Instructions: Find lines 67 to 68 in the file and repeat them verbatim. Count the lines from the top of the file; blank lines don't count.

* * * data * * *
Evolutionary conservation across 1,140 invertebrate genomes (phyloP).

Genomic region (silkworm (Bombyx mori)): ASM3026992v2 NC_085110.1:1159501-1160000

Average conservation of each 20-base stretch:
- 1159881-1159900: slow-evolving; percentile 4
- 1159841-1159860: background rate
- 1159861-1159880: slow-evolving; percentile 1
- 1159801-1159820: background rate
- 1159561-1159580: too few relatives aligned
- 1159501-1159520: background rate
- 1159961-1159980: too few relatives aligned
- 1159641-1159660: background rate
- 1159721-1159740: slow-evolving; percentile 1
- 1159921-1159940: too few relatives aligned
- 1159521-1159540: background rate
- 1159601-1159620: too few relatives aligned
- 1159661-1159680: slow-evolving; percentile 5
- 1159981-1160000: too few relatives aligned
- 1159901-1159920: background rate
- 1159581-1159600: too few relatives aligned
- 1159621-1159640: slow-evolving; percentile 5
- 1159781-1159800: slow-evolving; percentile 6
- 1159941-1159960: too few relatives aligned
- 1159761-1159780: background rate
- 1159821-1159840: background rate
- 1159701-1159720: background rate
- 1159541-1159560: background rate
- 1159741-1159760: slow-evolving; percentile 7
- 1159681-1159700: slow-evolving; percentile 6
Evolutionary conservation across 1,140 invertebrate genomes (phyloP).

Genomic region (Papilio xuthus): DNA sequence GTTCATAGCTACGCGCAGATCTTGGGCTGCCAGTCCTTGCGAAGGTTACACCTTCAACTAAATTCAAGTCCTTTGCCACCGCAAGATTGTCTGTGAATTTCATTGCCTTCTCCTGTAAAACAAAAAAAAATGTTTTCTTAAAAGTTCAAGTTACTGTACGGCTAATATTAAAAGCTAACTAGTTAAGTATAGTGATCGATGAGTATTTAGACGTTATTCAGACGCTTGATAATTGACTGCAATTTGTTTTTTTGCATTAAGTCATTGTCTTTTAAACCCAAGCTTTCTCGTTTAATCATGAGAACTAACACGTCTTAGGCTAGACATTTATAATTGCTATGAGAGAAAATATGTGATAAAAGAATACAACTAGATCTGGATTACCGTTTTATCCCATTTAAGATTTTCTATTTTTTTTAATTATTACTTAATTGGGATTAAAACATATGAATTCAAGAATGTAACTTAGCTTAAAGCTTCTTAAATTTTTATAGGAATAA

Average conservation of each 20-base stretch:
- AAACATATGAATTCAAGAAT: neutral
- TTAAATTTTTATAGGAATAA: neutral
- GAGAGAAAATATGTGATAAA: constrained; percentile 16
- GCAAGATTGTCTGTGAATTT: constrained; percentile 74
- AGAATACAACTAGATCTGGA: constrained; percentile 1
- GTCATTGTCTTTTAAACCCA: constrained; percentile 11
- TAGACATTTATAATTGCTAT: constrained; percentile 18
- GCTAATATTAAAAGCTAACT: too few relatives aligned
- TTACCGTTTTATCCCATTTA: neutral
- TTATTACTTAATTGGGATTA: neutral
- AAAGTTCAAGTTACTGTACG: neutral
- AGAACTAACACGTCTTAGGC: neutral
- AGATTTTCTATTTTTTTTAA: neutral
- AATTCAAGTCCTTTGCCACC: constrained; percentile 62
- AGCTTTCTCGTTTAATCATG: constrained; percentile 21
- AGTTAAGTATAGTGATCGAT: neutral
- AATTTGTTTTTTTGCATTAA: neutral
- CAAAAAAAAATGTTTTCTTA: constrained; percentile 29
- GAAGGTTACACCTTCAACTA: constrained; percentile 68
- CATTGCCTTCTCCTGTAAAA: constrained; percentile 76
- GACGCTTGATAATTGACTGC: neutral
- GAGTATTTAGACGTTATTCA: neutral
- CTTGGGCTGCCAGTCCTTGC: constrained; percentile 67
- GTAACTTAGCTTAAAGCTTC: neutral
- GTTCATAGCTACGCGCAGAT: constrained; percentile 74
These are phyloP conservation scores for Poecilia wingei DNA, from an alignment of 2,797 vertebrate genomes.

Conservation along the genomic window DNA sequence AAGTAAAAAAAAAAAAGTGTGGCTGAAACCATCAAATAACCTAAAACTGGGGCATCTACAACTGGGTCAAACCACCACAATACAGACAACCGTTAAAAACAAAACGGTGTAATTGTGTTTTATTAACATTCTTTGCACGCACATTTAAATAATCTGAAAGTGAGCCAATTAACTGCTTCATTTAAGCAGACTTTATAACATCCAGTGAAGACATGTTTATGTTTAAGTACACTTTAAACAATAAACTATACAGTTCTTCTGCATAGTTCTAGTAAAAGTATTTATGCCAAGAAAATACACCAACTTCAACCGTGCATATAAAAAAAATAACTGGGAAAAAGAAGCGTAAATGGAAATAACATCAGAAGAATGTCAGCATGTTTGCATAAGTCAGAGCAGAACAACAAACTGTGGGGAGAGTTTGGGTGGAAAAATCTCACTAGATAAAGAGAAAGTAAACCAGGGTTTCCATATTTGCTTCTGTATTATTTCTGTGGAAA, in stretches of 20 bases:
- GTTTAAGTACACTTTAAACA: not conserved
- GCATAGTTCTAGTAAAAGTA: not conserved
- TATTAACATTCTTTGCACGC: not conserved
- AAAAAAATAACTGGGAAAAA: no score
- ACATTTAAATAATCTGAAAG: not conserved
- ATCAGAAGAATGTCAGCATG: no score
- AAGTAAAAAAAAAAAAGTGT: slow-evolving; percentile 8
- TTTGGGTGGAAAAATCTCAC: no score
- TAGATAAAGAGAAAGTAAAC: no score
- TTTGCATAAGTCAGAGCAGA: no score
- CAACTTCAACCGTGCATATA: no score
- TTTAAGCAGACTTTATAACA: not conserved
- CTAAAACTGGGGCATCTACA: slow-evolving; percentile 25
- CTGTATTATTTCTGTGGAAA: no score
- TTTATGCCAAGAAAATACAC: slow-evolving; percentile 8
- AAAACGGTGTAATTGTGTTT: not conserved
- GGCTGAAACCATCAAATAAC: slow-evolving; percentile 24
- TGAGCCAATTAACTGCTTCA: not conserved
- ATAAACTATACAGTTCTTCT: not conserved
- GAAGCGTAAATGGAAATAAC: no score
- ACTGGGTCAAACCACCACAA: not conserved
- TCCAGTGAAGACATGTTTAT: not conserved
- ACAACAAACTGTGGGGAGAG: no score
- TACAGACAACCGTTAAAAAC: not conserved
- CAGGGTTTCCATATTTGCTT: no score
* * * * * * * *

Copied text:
- TAGATAAAGAGAAAGTAAAC: no score
- TTTGCATAAGTCAGAGCAGA: no score